# The impact of non-normality (contaminated normal) on type 1 error and power when sigma is known

When sigma is unknown, contaminated normal distributions tend to have (1) the issue of the actual Type 1 error rate being lower than the nominal level and (2) the issue of reduced power. This pattern has been confirmed by data simulations.

The question then is: does knowing the population variance help with (2) keeping the type 1 error at the nominal level and (2) having good power?

By power, I simply mean correctly rejecting the null hypothesis of mu=mu0 when this h0 is actually false. I thought that contaminated normal distributions tend to cause wider CIs, which can make correct rejections more difficult.

I did some data simulations to check contaminated normal distributions. Say I repeatedly sample from a contaminated normal distribution with mu=0 and sigma=3 for 1000 times. Then I create 90% confidence intervals based on these samples and check how many of these 1000 CIs contain the population mean. As it turned out (I tried this several times), the percentage of CIs containing the population mean is approximately 90% (that is when sigma is known). So in this case, it seems that the the actual type 1 error rate is comparable to the nominal level of 0.1.

I also tried this assuming that sigma is unknown (so using t-statistics, rather than z), I consistently got more than 90% CIs that contained the population mean, so in this case, the actual type 1 error rate seems to be lower than the nominal level of .1.

But I thought the type 1 error rate and power would suffer even when sigma is known (e.g., the actual type 1 error can be lower the nominal level). But my simulations (assuming that I did it correctly) at least did not show this. So I want to check with you guys to see what's going on. Thanks :)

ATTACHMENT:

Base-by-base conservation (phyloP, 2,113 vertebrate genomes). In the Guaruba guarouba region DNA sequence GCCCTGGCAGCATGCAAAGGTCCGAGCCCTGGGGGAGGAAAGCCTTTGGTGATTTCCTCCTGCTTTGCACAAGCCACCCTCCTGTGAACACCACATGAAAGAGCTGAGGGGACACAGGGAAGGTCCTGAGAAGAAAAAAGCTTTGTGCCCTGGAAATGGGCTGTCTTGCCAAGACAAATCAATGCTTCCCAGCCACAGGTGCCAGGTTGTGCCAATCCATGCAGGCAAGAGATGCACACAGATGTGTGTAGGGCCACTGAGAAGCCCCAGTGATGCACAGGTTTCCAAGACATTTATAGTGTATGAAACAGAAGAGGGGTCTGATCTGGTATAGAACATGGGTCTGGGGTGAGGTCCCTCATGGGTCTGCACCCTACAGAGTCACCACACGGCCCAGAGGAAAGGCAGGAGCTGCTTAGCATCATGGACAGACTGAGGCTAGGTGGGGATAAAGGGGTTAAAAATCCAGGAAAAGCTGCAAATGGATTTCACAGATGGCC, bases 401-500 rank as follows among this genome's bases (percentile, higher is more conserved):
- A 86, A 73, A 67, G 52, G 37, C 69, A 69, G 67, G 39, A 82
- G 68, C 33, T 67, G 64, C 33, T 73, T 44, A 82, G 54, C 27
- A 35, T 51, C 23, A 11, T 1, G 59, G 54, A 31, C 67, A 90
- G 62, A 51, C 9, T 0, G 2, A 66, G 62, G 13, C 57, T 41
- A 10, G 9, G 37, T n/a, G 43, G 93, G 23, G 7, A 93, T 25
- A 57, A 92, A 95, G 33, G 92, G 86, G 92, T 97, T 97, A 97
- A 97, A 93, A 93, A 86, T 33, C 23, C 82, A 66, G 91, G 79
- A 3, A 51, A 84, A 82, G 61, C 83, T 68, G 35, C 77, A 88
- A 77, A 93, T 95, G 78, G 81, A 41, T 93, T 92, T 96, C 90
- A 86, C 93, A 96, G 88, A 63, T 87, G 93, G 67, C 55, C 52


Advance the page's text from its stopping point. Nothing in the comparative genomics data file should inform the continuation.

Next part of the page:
• What analysis are you doing? If it's testing whether the mean of the population is zero, unless your contamination is very heavy-tailed, or your sample size very small, the Central Limit Theorem should kick in and provide control of the Type I error rate at the nominal level. It would also be helpful to specify what you mean by "power", i.e. exactly which null hypothesis is being rejected. – guest Oct 14 '12 at 4:20
• You can simulate given the knowledge of the variance, too. – Glen_b -Reinstate Monica Dec 13 '12 at 22:25
• A subtle problem: when the data are non-Gaussian the standard deviation may not be very relevant. – Frank Harrell Dec 15 '14 at 16:10

Are you testing 2 populations for the same mean, or one population against a theoretical mean?

Whatever ..... a contaminated normal will tend to inflate the variance estimate (and standard deviation) and thus reduce the value of the t-statistic (by inflating the denominator). It can wreck havoc with the numerator as well, but typically, the inflated denominator will pull the t-statistic towards 0 and inflate the type 1 error.

If $\sigma$ is known, then your test statistic will be a $z$ score, based on the sample mean. The mean is non-robust in this situation, so spurious large values could inflate that score and increase the type-1 error.

I am assuming here that the mean and variance in question are those of the "true" distribution, absent contamination. But concretely, in the real world, what does that actually mean? Suppose I have 2 industrial processes A and B that make widgets. Suppose the diameter of widget A is less than that of widget B (which I want, for some reason), but 10% of the A widgets are way off because of "contamination". Which process should I prefer? And knowing the extent of the contamination - which in a sense is what knowing the variance amounts to in this case - is not going to help very much.

Rather than hope your type 1 and type 2 errors don't lead you astray, would it not be better to cull the outliers, use a robust estimator, or ensure the contamination does not occur in the first place?

Just sayin'

• Thanks for the detailed explanation. It's not for any specific analysis that I am doing. It's more for me to get a better sense of the potential problems that contaminated normal distributions can cause. I added additional info to my original post, just in case my original question wasn't clear enough. Thanks! – user11392 Oct 14 '12 at 16:19